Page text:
What initially began as a rally at Quarry Plaza quickly developed into an occupation of Hahn Student Services. As a follow up to last week’s rally, the Autonomous Student collective and a crowd of roughly 60 people gathered to protest Janet Napolitano’s appointment as UC president.

Besides Autonomous Student leaders and organizers, several students were invited to speak out to the crowd about their individual experiences and opinions about Napolitano’s presidency. Her history as secretary of Homeland Security continues to arouse skepticism in the collective, as well as many within the overall student body, especially those who are undocumented.

“My name is Claudia, I’m undocumented and I’m unafraid,” said one speaker who courageously related the rally back to her own personal, academic situation.

Speeches at the rally prompted others to share their opinion within the individual workshops that happened afterward. The protesters split into groups, discussing possible solutions to grievances concerning the issues Napolitano brings to her position as president as well as other matters, like the budget and privatization of the university.

Hahn Student Services administrators expressed virtually no objection to the occupation, merely closing off their service windows as students waved goodbye.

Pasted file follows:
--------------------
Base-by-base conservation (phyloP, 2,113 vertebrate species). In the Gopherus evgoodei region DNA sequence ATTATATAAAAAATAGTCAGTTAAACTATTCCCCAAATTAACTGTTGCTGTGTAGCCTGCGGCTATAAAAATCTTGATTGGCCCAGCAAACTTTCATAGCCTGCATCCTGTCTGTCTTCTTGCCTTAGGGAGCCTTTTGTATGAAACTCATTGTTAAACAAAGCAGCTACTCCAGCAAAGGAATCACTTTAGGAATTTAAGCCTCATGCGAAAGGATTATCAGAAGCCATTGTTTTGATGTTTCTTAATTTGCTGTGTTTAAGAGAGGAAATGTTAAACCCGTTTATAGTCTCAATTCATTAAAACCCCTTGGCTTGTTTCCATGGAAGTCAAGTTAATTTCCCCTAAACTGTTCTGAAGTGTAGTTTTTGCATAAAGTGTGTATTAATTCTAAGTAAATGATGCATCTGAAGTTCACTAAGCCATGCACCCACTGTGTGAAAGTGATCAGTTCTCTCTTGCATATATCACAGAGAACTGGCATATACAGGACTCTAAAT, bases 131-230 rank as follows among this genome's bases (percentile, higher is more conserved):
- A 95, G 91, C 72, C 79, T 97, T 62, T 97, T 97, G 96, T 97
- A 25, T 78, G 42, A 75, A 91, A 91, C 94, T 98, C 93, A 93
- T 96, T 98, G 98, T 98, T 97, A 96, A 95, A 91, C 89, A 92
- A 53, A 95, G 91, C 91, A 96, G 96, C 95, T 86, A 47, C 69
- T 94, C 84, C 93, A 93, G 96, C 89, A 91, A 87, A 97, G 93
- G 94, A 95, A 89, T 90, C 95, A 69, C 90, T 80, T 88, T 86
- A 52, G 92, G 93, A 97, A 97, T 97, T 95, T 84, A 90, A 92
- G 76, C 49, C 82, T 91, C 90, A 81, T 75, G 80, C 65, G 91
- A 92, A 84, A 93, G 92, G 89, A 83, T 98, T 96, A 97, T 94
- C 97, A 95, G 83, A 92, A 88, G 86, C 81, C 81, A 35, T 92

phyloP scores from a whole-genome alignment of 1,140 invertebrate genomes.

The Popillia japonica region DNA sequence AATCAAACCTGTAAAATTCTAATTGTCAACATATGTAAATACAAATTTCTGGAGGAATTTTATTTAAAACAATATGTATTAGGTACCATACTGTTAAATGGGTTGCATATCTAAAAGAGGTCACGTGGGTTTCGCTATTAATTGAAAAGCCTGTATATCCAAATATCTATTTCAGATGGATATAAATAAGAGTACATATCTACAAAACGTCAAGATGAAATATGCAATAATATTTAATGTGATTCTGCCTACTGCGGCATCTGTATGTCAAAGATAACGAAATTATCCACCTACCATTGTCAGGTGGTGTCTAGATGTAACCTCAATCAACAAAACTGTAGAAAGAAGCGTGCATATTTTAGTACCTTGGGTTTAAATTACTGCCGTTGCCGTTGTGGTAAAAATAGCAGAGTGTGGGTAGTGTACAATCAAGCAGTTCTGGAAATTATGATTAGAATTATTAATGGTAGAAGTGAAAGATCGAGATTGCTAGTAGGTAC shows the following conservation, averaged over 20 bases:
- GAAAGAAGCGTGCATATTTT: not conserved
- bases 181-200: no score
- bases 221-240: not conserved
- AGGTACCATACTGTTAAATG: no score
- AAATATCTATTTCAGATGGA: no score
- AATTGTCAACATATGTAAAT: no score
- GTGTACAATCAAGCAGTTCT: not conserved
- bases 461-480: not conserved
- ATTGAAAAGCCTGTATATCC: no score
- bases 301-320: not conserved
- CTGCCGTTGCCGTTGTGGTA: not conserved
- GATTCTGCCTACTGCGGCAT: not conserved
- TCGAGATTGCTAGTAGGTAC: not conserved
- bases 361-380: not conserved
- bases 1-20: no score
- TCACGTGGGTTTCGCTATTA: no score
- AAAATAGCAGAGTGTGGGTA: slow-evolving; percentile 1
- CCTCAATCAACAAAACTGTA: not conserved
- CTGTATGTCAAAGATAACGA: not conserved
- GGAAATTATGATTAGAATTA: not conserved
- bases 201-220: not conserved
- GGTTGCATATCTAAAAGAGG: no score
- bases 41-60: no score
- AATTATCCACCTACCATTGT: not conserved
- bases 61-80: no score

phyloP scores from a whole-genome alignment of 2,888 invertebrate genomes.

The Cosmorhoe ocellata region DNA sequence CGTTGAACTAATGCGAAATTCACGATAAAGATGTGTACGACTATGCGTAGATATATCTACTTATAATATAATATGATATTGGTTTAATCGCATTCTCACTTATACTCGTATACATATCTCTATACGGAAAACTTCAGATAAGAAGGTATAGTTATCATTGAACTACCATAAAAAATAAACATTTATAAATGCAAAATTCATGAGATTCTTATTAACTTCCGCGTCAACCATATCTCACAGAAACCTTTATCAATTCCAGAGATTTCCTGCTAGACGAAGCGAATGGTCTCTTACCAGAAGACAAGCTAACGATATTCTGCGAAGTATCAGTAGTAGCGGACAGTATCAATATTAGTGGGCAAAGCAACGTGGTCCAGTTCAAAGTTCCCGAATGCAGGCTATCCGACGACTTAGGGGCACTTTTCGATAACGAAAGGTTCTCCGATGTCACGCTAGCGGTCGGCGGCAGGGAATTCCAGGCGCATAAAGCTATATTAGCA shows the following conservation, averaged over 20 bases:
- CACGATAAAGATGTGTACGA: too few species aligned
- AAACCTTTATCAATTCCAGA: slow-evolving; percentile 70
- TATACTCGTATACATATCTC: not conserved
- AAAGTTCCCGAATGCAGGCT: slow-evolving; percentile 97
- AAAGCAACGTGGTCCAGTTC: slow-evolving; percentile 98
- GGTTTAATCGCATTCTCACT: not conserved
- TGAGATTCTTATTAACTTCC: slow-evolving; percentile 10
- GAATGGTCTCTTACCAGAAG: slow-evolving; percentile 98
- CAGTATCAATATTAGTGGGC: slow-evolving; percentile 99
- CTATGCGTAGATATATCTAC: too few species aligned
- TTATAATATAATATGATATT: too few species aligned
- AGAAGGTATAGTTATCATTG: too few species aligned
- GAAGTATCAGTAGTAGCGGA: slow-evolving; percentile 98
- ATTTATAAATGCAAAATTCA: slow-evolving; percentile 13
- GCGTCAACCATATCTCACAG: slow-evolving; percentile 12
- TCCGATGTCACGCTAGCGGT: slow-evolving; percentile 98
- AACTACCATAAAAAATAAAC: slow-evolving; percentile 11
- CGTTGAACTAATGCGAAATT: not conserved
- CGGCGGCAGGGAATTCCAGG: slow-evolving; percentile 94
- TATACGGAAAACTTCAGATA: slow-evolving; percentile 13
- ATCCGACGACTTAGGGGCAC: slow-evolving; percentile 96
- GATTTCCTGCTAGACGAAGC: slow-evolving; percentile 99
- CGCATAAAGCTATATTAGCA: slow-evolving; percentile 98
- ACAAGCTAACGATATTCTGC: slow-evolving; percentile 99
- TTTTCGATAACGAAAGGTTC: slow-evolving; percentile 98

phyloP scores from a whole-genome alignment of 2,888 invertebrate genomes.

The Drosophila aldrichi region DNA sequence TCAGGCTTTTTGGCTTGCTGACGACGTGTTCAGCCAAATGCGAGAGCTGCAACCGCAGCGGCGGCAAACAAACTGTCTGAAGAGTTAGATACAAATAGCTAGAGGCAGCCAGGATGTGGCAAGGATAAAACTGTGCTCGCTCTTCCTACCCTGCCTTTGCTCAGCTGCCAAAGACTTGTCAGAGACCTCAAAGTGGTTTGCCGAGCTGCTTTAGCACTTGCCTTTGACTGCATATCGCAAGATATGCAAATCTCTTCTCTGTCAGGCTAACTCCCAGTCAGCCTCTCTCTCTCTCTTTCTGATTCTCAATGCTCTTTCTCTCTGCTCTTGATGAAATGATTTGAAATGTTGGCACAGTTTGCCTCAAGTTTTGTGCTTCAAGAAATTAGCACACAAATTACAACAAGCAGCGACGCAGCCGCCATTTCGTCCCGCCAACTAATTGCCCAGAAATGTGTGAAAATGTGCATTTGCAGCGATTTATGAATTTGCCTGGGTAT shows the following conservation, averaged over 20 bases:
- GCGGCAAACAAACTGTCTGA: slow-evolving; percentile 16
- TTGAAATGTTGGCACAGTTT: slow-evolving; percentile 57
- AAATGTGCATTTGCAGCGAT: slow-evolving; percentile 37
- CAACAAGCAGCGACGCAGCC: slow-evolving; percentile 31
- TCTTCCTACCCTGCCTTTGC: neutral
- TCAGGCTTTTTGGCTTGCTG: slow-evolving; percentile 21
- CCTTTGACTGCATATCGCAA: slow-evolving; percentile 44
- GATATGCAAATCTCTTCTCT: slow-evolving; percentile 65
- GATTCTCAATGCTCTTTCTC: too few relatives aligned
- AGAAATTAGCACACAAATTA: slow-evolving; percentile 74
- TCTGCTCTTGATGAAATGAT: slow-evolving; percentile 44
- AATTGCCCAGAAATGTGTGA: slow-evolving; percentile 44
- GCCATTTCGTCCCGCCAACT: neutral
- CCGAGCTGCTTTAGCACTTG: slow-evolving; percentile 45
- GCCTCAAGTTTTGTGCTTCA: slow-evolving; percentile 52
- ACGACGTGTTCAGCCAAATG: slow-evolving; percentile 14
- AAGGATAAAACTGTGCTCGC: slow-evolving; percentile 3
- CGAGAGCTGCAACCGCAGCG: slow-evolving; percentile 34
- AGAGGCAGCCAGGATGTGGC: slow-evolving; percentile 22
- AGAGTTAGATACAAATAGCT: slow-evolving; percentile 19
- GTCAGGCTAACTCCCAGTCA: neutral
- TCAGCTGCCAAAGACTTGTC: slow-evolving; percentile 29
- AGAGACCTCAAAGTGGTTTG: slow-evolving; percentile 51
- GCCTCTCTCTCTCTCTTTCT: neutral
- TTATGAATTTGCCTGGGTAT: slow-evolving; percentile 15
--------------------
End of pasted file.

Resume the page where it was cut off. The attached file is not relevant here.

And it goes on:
Several police officers circulated the building and were cooperative with students in allowing discussion within Hahn’s halls. This area was key for the rally, as it represented the one place where students interact financially with the UC.

“It’s the belly of the beast,” said second-year transfer student Maggie Coshnear. “Hahn is the place where students most directly experience privatization.”

Many rally members also expressed support for both AFSCME and the UAW, two unions that reached agreements with administration hours before their proposed strikes. Solidarity was still expressed among these coalitions, as several teaching assistants (TAs) were among the few standing outside the building showing support for the undergraduate Autonomous Students.

“Undergraduate students are not the only ones who go to this school,” Autonomous Student member Angeline Vu said. “There are graduate students and there are [service] workers. You have to take into consideration that educational achievements are advancing at the expense of someone else.”

Two UC Berkeley students were invited inside to recap related occurrences at their campus to the UCSC student body. They also discussed the importance of building coalitions not only within individual campuses but between the UC campuses as well. They stressed doing so would bring greater emphasis to the student voice and reassure the power that it can have, especially as a larger collective across California.

“I encourage you all to have lots of conversations with each other, talk about your backgrounds, and know why you’re here,” said one anonymous UC Berkeley representative. “What are you opposing? Why are you opposing it? What are you frustrated with and how does it relate to the collective?

Interconnectivity continued to be emphasized by several speakers and by the student workshops, making student voices louder and student power stronger.

“Student power means winning things together,” Coshnear said. “Not through lobbying the administration, but through student orgs and through actions like these. We sense we can actually win things when we’re together.”

Autonomous Students discussed remaining within Hahn Student Services overnight.